Johnson & Johnson released new data Tuesday showing a booster dose of its vaccine given two months after the one-shot vaccine provides 94% protection against moderate-to-severe COVID-19 symptoms.
J&J, citing three studies of the vaccine, said the booster shot offers 100% protection against severe or critical symptoms, the company said in a statement. A booster dose given six months after the single shot provides even more protection, the company said. The results are in line with data from studies of Moderna and Pfizer-BioNTech vaccines.
The one-dose J&J vaccine alone has been found to be 66% protective against moderate-to-severe disease overall worldwide, and 72% protective in the U.S.
“A single-shot COVID-19 vaccine that is easy to use, distribute and administer, and that provides strong and long-lasting protection is crucial to vaccinating the global population,” said Dr. Paul Stoffels, chief scientific officer at Johnson & Johnson. “A booster shot further increases protection against COVID-19 and is expected to extend the duration of protection significantly.”
The data comes on the heels of Pfizer-BioNTech releasing the results from a study showing their vaccines are safe and effective for children 5 to 11 at one-third the dose used in adolescents and adults.
Also in the news:
► A Florida man died from COVID-19 this month just 20 minutes before his first grandchild was born. His daughter told USA TODAY he was “super excited” about the birth of his first grandchild.
► Rep. Tim Ryan tested positive for COVID-19. The Ohio Democrat is vaccinated and quarantined at home.
► The United States announced a new international air travel system Monday, opening travel up for all vaccinated travelers in early November, including those now affected by the U.S. travel ban.
► George Holliday, the Los Angeles plumber who shot grainy video of four white police officers beating Black motorist Rodney King in 1991, has died of complications of COVID-19, a friend said.
📈 Today’s numbers: The U.S. has recorded more than 42 million confirmed COVID-19 cases and more than 676,000 deaths, according to Johns Hopkins University data. Global totals: More than 229.1 million cases and nearly 4.7 million deaths. More than 181 million Americans – 54% of the population – have been fully vaccinated, according to the CDC.
📘 What we’re reading: News that the U.S. will be opening borders to vaccinated international travelers in early November brought a wave of relief for many. Read more here.
The Tennessee state government now recommends nearly all vaccinated residents be denied access to monoclonal antibody treatment to preserve the limited supply for non-vaccinated patients. The recommendation is based on guidance from the National Institutes of Health, which notes that unvaccinated residents are more likely to suffer severe complications from a coronavirus infection. However, Tennesseans who took a common sense step to help stop the pandemic could lose access to one of the most effective treatments.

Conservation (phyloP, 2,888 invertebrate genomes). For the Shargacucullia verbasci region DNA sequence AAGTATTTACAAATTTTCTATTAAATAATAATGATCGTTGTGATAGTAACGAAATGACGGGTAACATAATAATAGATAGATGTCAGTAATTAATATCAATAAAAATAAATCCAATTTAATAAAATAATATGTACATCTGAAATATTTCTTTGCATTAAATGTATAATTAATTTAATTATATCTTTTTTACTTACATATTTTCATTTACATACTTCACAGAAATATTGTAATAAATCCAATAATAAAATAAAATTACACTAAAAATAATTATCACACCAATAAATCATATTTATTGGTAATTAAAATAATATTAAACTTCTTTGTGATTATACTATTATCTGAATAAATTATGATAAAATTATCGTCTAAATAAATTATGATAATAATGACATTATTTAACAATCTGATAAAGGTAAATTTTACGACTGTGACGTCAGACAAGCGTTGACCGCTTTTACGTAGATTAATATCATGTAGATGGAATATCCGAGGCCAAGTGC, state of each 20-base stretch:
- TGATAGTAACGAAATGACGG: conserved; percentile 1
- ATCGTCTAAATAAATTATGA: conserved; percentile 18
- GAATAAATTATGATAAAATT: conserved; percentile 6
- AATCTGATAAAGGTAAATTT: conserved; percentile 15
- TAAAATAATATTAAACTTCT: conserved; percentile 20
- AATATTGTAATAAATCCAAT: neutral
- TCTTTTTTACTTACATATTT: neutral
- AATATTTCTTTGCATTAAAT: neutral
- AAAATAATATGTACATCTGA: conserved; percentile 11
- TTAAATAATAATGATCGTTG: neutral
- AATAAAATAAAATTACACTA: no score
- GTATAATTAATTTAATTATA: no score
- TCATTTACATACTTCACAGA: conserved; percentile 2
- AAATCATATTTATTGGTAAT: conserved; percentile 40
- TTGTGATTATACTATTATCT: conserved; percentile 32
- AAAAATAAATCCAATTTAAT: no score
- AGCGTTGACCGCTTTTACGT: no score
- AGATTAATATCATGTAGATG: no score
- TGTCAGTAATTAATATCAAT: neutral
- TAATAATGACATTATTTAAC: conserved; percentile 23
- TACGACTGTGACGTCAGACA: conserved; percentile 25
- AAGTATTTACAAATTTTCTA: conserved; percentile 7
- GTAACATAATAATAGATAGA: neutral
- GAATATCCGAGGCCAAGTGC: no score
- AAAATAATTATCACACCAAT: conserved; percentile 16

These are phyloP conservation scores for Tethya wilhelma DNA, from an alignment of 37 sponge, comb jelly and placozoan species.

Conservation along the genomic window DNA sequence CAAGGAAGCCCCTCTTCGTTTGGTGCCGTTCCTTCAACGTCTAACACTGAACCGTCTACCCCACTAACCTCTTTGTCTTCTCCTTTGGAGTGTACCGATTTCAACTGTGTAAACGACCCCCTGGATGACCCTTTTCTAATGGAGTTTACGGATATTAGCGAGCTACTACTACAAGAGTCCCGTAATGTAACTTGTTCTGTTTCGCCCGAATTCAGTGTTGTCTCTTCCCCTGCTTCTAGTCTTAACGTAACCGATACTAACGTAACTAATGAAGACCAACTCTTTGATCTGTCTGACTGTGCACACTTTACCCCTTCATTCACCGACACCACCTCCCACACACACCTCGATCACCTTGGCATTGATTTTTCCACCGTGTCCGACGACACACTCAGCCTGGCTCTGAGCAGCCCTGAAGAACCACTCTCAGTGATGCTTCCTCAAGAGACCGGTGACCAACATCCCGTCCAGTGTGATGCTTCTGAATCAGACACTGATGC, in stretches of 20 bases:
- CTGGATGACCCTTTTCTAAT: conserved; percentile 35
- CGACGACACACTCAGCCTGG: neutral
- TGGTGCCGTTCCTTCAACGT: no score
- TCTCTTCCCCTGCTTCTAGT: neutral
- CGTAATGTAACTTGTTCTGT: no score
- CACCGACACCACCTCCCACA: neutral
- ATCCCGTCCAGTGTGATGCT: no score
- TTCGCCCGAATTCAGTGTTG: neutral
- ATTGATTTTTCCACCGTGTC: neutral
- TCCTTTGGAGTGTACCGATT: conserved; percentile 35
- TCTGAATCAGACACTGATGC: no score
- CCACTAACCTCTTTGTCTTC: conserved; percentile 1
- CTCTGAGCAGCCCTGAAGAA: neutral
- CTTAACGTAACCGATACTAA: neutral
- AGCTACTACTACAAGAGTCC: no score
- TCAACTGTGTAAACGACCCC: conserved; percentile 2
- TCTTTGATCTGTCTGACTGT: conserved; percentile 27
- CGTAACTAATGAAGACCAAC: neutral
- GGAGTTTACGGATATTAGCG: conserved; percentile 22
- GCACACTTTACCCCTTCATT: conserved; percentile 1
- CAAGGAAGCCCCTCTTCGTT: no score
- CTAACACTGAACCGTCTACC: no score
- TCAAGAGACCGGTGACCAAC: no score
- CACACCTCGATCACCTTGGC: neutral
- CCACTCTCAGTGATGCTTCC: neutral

“With this limited resource, identifying those at most risk makes sense,” said Dr. Karen Bloch, medical director of the antibody infusion clinic at Vanderbilt University Medical Center. “Taking out the politics, the unvaccinated fit into that category.”
– Brett Kelman, Nashville Tennessean
COVID-19 has now killed about as many Americans as the 1918-19 Spanish flu pandemic did – approximately 675,000. The U.S. population a century ago was just one-third of what it is today, meaning the flu cut a much bigger, more lethal swath through the country. But the COVID-19 crisis is by any measure a colossal tragedy in its own right, especially given the incredible advances in scientific knowledge since then and the failure to take maximum advantage of the vaccines available this time.
Like the Spanish flu, the coronavirus may never entirely disappear. Instead, scientists hope it becomes a mild, seasonal bug as human immunity strengthens through vaccination and repeated infection. That could take time. For now, the pandemic still has the United States and other parts of the world firmly in its jaws.
The 1918-19 influenza pandemic killed up to 50 million victims globally at a time when the world had one-quarter the population it does now. Global deaths from COVID-19 now stand at more than 4.6 million.
The Spanish flu’s U.S. death toll is an estimate, given the incomplete records of the era and the poor scientific understanding of what caused the illness. The 675,000 figure comes from the U.S. Centers for Disease Control and Prevention.
American Samoa reported its first case of coronavirus on Friday, a year and a half after the COVID-19 pandemic began. The U.S. territory’s acting governor, Lt. Gov. Talauega Eleasalo Ale, and health officials said the islands’ first case of COVID-19 was in a resident who returned to America Samoa from a trip to the U.S. mainland and Hawaii earlier this week. The infected traveler flew in on Monday, the first day of newly resumed commercial flights from Honolulu to Pago Pago. The route had been suspended since March 2020 because of the pandemic.
Officials said the sick resident was fully vaccinated and had tested negative for COVID-19 before boarding the flight back to American Samoa and was asymptomatic. About 260 passengers were on the flight.
Contributing: Associated Press